Through the formation of Community Observatory Board, the council is accountable to the community of Kweneng District as the Board monitors Council performance on quarterly basis. This board also participate fully on the development of the Strategic plan for the District. There is also the Full Council Forum where Honourable Councillors and members of the public attend to appreciate District performance. QMS has made it easier for people to hold the council and government accountable by making information about services to be readily accessible, KWDC keeps brochures, checklists and information about services and contact details for ease of reference by customers. Information communicating service standards is also publicised on information boards. There is a system in place for dealing with customer complaints and feedback from stakeholders. Customer feedback forms are placed at service points and are collected monthly for analysis and discussion at management meetings.

 12. Were special measures put in place to ensure that the initiative benefits women and girls and improves the situation of the poorest and most vulnerable? (If applicable)
The Council has taken deliberate decisions to ensure that certain programmes are reserved for women and girls, the poor and other vulnerable groups. Community cluster gardening- Primarily targeting single mothers are clustered to produce vegetables. The Council is the main customer as it buys the vegetables for school children from remote areas. These women are economically empowered and are able to take care of their families. Bread making- similar to gardening, groups of women are engaged to bake bread which is then bought by the council to feed school children. Casket Making: An orphan aged 22 was identified and trained in casket making. The youth raised funds to sustain his business and has employed another youth. These caskets are sold to the council and has potential to expand market. Foster Care Parenting: Another initiative within the Council that caters for vulnerable children. Children are identified and placed under care of foster parents. The council has a foster care bank of up to 14 parents. Through the selling of waste recyclables, the Council built a toilet for a destitute person Council implements price preference schemes for locals, women and youth while in recruitment, candidates from remote areas are given an advantage.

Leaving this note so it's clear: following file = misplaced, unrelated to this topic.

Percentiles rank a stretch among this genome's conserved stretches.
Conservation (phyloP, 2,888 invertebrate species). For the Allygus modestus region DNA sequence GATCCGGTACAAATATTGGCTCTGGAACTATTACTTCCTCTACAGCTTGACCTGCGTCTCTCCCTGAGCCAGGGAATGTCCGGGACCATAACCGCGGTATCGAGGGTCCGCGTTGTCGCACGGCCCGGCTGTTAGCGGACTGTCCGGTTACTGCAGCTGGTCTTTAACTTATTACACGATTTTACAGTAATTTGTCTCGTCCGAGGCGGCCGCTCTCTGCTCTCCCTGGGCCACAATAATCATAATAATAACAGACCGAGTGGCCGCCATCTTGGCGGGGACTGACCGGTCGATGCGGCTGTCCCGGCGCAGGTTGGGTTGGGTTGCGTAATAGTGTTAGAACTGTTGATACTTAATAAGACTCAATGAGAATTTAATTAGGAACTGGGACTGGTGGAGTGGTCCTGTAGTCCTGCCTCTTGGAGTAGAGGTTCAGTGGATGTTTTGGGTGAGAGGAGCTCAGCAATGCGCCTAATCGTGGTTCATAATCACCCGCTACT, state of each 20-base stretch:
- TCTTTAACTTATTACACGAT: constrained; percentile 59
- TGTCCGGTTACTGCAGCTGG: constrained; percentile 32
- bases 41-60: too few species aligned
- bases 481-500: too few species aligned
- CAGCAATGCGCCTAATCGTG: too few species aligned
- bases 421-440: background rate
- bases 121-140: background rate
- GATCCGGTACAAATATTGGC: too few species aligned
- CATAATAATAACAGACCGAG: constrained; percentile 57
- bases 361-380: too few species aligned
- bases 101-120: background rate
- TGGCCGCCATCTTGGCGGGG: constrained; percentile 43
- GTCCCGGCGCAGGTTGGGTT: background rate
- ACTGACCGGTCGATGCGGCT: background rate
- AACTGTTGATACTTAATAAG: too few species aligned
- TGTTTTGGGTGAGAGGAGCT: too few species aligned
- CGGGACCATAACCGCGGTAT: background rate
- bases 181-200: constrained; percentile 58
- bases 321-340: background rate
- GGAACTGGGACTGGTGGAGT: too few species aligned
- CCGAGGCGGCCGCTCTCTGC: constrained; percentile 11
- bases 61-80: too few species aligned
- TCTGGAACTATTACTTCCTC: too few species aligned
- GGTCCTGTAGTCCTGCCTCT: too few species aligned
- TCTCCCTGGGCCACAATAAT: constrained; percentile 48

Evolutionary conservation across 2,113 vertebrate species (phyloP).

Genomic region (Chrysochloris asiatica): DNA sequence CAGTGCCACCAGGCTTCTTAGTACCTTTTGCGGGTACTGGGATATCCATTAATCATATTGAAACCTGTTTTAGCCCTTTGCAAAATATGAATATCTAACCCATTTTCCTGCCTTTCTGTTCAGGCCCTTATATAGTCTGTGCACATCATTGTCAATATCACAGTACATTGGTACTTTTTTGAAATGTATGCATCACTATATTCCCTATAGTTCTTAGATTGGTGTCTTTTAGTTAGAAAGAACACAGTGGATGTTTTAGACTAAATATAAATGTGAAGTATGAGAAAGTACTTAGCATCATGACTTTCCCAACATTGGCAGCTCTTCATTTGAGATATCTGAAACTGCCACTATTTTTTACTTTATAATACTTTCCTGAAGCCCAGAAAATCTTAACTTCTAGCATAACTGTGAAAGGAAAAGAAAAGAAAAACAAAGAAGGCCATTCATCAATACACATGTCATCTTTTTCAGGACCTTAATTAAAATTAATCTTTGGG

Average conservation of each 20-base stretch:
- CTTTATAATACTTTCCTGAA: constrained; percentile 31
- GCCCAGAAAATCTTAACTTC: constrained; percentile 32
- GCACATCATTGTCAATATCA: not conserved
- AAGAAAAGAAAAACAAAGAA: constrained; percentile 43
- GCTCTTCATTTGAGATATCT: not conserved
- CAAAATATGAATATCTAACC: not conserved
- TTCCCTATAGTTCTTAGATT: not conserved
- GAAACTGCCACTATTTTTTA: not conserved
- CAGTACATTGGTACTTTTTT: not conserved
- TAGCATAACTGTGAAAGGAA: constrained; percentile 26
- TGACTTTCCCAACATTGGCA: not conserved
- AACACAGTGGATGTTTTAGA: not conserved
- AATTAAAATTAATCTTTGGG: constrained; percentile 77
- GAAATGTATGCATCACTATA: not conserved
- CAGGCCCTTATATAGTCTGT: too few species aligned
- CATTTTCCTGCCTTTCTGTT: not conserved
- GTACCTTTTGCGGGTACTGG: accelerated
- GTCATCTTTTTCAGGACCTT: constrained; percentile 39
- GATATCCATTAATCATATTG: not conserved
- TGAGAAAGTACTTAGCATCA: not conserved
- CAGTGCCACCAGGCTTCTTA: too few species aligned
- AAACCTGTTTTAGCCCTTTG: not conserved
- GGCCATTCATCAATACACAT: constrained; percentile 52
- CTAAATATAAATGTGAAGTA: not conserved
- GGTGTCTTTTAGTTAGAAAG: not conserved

Contact Information

Institution Name:   Kweneng District Council
Institution Type:   Local Government  
Contact Person:   Gosego Gracious Garegope
Title:   QMR  
Telephone/ Fax:   002675922158
Institution's / Project's Website:  
E-mail:   ggaregope@gov.bw  
Address:   P/Bag 005, Molepolole
Postal Code:   00267
City:   Molepolole
State/Province:   Kweneng